Validating In-App Purchases Through Your Own Server

As we know, Apple lets users purchase goods and services in apps with Apple IDs. And all in-app purchases need to be validated. There are two ways to verify these purchases: 1) via the App Store, through a secure connection between your app and your server, or 2) locally.

Local verification can be used for simple apps that don’t require a server. But here you run into security risks: local purchases can be forged on hacked iPhones. Therefore, using your own server to communicate with the App Store is generally the best option. In this case, your app will recognize and trust only your server letting you control all transactions between your server and user devices.

In this article, we’ll share our expertise verifying purchases through our server. We implemented this functionality in one of our projects, a dating app called Bro.

What’s Bro?

Bro is a dating app for men looking to meet other men. The Bro app is rich in features, and offers two types of in-app purchases:

  • One-month, six-month, and yearly subscriptions. Subscribers get an ad-free experience, can see more potential matches, and are shown more (up to 200) matches among local users.

  • A “Bromance” feature that acts like Tinder’s Super Like.

When we worked with in-app purchases in Bro, we had to deal with a few challenges that we’d like to share with you. Products the app offers include Premium Subscription (renewable), Premium Subscription (non-renewable), Consumable products (bromances).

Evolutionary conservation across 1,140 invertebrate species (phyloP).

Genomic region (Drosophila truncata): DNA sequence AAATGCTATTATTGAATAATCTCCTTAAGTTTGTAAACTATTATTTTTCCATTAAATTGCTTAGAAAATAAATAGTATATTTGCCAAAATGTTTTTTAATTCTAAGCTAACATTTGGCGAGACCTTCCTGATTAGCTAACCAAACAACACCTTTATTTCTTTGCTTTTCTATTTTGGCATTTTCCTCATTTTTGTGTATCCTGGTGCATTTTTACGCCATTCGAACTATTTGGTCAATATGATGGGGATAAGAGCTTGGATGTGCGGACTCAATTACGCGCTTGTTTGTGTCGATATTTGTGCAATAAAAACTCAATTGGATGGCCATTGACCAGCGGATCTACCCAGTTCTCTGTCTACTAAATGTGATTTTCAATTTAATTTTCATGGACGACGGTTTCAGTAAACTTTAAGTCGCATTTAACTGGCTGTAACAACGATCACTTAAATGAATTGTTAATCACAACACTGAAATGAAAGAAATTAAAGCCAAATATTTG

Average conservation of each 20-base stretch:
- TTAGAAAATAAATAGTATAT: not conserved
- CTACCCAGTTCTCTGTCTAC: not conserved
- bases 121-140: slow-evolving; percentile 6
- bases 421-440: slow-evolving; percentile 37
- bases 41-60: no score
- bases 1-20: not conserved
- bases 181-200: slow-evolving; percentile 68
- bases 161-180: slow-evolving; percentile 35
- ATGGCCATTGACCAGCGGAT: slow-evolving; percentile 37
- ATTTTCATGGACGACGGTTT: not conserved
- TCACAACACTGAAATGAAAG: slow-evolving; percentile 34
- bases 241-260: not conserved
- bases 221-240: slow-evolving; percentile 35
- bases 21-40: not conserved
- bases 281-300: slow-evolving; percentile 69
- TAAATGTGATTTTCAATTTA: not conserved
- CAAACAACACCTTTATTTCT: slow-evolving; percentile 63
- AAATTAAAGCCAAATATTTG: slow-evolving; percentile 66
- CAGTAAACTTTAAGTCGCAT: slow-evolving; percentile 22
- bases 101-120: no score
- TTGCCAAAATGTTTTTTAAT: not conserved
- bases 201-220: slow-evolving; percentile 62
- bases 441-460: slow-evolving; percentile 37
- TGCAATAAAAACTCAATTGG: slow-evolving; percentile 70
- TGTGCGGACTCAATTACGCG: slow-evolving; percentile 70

Before we started developing our purchase system, we researched the benefits of using our own server for validation. Here’s what we came up with:

1. Server-side validation is more secure than local validation.

2. We already have our own server.

3. If users are administrators, they are able to access certain premium features without purchasing them.

4. As we have both Android and iOS apps, we need to track premium user status on both OS’s, which is most convenient to do on a single server.

Some special information about purchase receipts:

A receipt is a file that contains all information about purchases, including purchase date, expiration date, original purchase ID, product ID, etc.

Apple recently introduced a new receipt format – the universal receipt. Previously, you would receive a separate receipt for each transaction (i.e. one transaction equals one receipt). But now they send only one receipt that contains all information about all purchases for a given Apple ID, including both completed and pending purchases.